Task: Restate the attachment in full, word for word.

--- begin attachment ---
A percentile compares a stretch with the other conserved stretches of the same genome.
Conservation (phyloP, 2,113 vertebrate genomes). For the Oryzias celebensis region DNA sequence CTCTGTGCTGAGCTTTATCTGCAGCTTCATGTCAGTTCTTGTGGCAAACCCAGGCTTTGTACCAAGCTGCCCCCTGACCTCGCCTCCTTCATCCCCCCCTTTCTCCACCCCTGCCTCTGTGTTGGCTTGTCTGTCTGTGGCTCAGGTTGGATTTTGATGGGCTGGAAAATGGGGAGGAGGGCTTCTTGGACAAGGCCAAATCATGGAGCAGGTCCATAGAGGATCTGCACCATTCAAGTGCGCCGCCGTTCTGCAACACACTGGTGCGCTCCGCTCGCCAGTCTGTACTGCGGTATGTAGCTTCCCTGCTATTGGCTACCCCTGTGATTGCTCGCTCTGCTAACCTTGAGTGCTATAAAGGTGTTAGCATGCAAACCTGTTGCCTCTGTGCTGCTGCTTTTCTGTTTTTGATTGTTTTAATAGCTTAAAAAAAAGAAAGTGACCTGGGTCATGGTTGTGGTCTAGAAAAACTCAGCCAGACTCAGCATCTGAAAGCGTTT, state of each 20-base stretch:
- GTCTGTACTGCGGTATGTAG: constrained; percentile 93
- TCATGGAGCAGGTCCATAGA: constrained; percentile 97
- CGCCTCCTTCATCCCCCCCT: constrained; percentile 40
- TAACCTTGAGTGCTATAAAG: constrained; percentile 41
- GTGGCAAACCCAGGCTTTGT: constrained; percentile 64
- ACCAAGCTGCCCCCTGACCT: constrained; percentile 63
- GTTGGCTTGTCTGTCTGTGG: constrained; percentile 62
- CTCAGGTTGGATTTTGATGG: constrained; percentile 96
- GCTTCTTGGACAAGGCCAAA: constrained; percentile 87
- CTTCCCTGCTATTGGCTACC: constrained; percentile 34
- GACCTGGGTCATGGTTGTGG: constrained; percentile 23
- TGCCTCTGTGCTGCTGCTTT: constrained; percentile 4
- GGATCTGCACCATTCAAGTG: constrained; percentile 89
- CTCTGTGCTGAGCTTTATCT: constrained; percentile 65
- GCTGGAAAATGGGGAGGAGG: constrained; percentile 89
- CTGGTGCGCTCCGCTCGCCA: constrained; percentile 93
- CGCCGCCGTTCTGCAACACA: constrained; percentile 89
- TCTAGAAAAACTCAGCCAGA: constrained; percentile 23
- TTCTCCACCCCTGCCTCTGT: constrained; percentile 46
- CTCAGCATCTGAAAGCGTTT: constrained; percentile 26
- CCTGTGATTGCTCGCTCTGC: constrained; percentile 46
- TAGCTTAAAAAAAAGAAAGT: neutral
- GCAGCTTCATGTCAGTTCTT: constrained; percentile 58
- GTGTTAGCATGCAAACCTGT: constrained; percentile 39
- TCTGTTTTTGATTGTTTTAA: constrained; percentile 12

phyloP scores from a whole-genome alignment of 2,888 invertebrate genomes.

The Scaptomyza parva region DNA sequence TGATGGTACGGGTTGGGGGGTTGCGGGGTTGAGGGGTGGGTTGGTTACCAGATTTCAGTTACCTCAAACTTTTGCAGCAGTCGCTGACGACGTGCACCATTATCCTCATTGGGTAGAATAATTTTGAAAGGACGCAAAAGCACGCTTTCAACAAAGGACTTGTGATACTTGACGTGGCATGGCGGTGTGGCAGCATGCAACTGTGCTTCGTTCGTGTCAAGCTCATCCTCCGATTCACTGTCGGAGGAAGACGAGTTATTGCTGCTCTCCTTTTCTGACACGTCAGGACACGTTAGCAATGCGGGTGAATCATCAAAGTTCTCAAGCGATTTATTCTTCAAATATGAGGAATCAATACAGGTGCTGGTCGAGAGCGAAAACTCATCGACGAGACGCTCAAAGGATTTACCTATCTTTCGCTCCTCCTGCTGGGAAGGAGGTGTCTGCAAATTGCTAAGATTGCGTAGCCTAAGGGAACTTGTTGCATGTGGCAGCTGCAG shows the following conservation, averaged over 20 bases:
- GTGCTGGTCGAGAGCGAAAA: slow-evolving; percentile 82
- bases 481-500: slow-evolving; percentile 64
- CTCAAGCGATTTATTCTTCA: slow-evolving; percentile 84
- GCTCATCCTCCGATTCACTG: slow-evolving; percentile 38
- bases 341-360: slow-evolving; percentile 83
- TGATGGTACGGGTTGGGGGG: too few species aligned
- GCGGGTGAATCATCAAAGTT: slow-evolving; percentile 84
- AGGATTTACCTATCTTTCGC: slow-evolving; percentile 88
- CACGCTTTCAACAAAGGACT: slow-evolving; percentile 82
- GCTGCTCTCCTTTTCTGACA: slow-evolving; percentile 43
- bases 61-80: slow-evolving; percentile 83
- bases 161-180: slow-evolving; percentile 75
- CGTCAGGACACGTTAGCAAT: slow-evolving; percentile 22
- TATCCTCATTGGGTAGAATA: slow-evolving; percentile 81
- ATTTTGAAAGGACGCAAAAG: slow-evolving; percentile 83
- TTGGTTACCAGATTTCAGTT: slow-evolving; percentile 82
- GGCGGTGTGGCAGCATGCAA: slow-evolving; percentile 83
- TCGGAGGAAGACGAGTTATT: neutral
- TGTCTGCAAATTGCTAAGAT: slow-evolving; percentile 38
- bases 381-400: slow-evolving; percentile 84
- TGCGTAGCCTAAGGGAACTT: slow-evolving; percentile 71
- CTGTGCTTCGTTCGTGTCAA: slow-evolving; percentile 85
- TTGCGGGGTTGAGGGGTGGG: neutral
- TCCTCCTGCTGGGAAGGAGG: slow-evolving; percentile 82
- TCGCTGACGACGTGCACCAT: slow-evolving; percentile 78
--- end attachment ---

A percentile compares a stretch with the other conserved stretches of the same genome.
Conservation (phyloP, 2,113 vertebrate genomes). For the Oryzias celebensis region DNA sequence CTCTGTGCTGAGCTTTATCTGCAGCTTCATGTCAGTTCTTGTGGCAAACCCAGGCTTTGTACCAAGCTGCCCCCTGACCTCGCCTCCTTCATCCCCCCCTTTCTCCACCCCTGCCTCTGTGTTGGCTTGTCTGTCTGTGGCTCAGGTTGGATTTTGATGGGCTGGAAAATGGGGAGGAGGGCTTCTTGGACAAGGCCAAATCATGGAGCAGGTCCATAGAGGATCTGCACCATTCAAGTGCGCCGCCGTTCTGCAACACACTGGTGCGCTCCGCTCGCCAGTCTGTACTGCGGTATGTAGCTTCCCTGCTATTGGCTACCCCTGTGATTGCTCGCTCTGCTAACCTTGAGTGCTATAAAGGTGTTAGCATGCAAACCTGTTGCCTCTGTGCTGCTGCTTTTCTGTTTTTGATTGTTTTAATAGCTTAAAAAAAAGAAAGTGACCTGGGTCATGGTTGTGGTCTAGAAAAACTCAGCCAGACTCAGCATCTGAAAGCGTTT, state of each 20-base stretch:
- GTCTGTACTGCGGTATGTAG: constrained; percentile 93
- TCATGGAGCAGGTCCATAGA: constrained; percentile 97
- CGCCTCCTTCATCCCCCCCT: constrained; percentile 40
- TAACCTTGAGTGCTATAAAG: constrained; percentile 41
- GTGGCAAACCCAGGCTTTGT: constrained; percentile 64
- ACCAAGCTGCCCCCTGACCT: constrained; percentile 63
- GTTGGCTTGTCTGTCTGTGG: constrained; percentile 62
- CTCAGGTTGGATTTTGATGG: constrained; percentile 96
- GCTTCTTGGACAAGGCCAAA: constrained; percentile 87
- CTTCCCTGCTATTGGCTACC: constrained; percentile 34
- GACCTGGGTCATGGTTGTGG: constrained; percentile 23
- TGCCTCTGTGCTGCTGCTTT: constrained; percentile 4
- GGATCTGCACCATTCAAGTG: constrained; percentile 89
- CTCTGTGCTGAGCTTTATCT: constrained; percentile 65
- GCTGGAAAATGGGGAGGAGG: constrained; percentile 89
- CTGGTGCGCTCCGCTCGCCA: constrained; percentile 93
- CGCCGCCGTTCTGCAACACA: constrained; percentile 89
- TCTAGAAAAACTCAGCCAGA: constrained; percentile 23
- TTCTCCACCCCTGCCTCTGT: constrained; percentile 46
- CTCAGCATCTGAAAGCGTTT: constrained; percentile 26
- CCTGTGATTGCTCGCTCTGC: constrained; percentile 46
- TAGCTTAAAAAAAAGAAAGT: neutral
- GCAGCTTCATGTCAGTTCTT: constrained; percentile 58
- GTGTTAGCATGCAAACCTGT: constrained; percentile 39
- TCTGTTTTTGATTGTTTTAA: constrained; percentile 12

phyloP scores from a whole-genome alignment of 2,888 invertebrate genomes.

The Scaptomyza parva region DNA sequence TGATGGTACGGGTTGGGGGGTTGCGGGGTTGAGGGGTGGGTTGGTTACCAGATTTCAGTTACCTCAAACTTTTGCAGCAGTCGCTGACGACGTGCACCATTATCCTCATTGGGTAGAATAATTTTGAAAGGACGCAAAAGCACGCTTTCAACAAAGGACTTGTGATACTTGACGTGGCATGGCGGTGTGGCAGCATGCAACTGTGCTTCGTTCGTGTCAAGCTCATCCTCCGATTCACTGTCGGAGGAAGACGAGTTATTGCTGCTCTCCTTTTCTGACACGTCAGGACACGTTAGCAATGCGGGTGAATCATCAAAGTTCTCAAGCGATTTATTCTTCAAATATGAGGAATCAATACAGGTGCTGGTCGAGAGCGAAAACTCATCGACGAGACGCTCAAAGGATTTACCTATCTTTCGCTCCTCCTGCTGGGAAGGAGGTGTCTGCAAATTGCTAAGATTGCGTAGCCTAAGGGAACTTGTTGCATGTGGCAGCTGCAG shows the following conservation, averaged over 20 bases:
- GTGCTGGTCGAGAGCGAAAA: slow-evolving; percentile 82
- bases 481-500: slow-evolving; percentile 64
- CTCAAGCGATTTATTCTTCA: slow-evolving; percentile 84
- GCTCATCCTCCGATTCACTG: slow-evolving; percentile 38
- bases 341-360: slow-evolving; percentile 83
- TGATGGTACGGGTTGGGGGG: too few species aligned
- GCGGGTGAATCATCAAAGTT: slow-evolving; percentile 84
- AGGATTTACCTATCTTTCGC: slow-evolving; percentile 88
- CACGCTTTCAACAAAGGACT: slow-evolving; percentile 82
- GCTGCTCTCCTTTTCTGACA: slow-evolving; percentile 43
- bases 61-80: slow-evolving; percentile 83
- bases 161-180: slow-evolving; percentile 75
- CGTCAGGACACGTTAGCAAT: slow-evolving; percentile 22
- TATCCTCATTGGGTAGAATA: slow-evolving; percentile 81
- ATTTTGAAAGGACGCAAAAG: slow-evolving; percentile 83
- TTGGTTACCAGATTTCAGTT: slow-evolving; percentile 82
- GGCGGTGTGGCAGCATGCAA: slow-evolving; percentile 83
- TCGGAGGAAGACGAGTTATT: neutral
- TGTCTGCAAATTGCTAAGAT: slow-evolving; percentile 38
- bases 381-400: slow-evolving; percentile 84
- TGCGTAGCCTAAGGGAACTT: slow-evolving; percentile 71
- CTGTGCTTCGTTCGTGTCAA: slow-evolving; percentile 85
- TTGCGGGGTTGAGGGGTGGG: neutral
- TCCTCCTGCTGGGAAGGAGG: slow-evolving; percentile 82
- TCGCTGACGACGTGCACCAT: slow-evolving; percentile 78